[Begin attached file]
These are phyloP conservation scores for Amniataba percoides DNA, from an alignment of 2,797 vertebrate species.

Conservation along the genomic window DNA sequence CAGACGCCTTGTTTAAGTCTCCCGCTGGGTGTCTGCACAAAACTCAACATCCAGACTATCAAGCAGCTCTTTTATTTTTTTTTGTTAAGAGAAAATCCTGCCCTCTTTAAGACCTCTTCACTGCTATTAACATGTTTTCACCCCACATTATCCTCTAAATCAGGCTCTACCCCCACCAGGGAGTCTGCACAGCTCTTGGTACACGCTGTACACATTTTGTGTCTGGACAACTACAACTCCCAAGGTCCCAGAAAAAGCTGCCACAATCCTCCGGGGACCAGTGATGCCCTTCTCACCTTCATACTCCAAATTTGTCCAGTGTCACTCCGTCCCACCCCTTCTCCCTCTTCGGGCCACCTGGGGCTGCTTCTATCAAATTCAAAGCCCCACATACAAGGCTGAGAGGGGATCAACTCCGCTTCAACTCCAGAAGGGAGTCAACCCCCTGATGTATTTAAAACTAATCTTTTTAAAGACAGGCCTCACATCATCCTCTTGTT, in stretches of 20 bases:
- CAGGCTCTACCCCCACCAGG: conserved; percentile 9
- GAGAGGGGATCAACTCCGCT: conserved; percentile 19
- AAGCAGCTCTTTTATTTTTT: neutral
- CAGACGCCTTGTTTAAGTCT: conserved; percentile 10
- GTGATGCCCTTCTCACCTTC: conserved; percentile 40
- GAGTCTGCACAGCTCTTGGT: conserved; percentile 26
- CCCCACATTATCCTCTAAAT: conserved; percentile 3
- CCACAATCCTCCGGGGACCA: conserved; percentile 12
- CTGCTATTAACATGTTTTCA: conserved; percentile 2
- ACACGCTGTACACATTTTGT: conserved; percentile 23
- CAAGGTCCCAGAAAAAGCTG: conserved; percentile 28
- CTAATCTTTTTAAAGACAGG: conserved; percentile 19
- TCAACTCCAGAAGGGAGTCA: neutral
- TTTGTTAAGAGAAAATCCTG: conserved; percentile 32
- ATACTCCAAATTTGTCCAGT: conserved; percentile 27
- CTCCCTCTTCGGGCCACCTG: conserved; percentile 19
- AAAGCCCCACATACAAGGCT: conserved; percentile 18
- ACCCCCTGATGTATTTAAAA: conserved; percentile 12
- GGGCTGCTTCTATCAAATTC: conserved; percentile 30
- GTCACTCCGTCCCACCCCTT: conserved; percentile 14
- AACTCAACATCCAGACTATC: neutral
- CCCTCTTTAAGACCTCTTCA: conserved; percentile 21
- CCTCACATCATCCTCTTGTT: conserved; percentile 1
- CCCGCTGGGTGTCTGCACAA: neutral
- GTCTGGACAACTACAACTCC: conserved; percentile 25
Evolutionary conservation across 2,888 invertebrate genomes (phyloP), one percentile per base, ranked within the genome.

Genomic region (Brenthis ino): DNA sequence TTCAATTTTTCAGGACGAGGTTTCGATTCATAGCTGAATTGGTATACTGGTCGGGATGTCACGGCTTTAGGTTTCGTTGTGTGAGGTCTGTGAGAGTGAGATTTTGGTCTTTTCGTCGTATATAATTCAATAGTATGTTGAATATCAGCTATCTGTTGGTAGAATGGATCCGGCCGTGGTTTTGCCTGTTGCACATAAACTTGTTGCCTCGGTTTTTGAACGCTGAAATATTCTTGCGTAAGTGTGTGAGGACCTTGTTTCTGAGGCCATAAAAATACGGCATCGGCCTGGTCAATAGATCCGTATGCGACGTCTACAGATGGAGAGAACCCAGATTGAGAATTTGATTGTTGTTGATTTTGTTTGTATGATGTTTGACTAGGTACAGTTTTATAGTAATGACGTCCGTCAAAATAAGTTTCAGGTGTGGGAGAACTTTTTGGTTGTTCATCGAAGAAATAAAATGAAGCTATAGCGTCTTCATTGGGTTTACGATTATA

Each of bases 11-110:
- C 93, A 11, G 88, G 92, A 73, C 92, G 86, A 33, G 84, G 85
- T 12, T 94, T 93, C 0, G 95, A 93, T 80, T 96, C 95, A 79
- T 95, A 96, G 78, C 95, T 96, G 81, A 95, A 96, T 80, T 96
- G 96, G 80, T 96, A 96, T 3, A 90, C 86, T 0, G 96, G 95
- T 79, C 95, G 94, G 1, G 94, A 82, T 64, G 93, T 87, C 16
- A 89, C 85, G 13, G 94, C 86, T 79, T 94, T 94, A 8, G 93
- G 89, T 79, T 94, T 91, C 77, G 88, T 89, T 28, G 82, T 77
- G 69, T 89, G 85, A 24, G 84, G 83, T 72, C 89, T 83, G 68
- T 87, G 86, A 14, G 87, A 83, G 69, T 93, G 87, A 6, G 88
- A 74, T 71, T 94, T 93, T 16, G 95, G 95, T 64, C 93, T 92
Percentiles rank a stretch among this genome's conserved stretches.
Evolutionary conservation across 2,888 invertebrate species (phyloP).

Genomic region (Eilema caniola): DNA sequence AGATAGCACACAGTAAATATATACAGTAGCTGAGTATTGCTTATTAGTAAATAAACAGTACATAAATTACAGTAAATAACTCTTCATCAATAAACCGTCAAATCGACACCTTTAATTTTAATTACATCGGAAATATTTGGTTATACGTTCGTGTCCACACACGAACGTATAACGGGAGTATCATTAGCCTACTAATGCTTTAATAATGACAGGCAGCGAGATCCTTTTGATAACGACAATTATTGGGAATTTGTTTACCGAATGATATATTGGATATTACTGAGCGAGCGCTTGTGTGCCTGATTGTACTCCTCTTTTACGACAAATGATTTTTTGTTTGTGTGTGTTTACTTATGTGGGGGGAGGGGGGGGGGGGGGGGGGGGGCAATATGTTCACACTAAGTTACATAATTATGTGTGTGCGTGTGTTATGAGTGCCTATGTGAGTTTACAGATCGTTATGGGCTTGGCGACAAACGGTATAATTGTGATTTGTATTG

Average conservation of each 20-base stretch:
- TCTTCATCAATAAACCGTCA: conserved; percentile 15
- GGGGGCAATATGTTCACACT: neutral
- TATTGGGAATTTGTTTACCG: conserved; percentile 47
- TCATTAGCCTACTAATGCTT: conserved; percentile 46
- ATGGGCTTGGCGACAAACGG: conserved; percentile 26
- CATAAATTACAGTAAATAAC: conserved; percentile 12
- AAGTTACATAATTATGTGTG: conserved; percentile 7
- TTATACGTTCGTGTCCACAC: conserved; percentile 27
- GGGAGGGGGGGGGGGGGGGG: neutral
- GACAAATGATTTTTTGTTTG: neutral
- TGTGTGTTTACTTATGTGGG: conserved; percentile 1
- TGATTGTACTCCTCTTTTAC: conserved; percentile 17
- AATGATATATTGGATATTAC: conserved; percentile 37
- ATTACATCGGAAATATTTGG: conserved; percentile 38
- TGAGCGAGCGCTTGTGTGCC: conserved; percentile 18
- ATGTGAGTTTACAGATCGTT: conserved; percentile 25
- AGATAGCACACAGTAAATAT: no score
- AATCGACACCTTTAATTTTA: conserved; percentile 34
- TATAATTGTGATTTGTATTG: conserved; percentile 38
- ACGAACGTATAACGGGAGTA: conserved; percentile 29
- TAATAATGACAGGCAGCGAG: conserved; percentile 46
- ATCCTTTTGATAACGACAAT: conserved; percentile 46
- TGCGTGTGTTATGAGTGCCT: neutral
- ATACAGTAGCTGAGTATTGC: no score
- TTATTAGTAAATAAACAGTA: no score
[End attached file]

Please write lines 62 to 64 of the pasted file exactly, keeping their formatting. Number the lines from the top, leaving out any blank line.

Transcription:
- AATCGACACCTTTAATTTTA: conserved; percentile 34
- TATAATTGTGATTTGTATTG: conserved; percentile 38
- ACGAACGTATAACGGGAGTA: conserved; percentile 29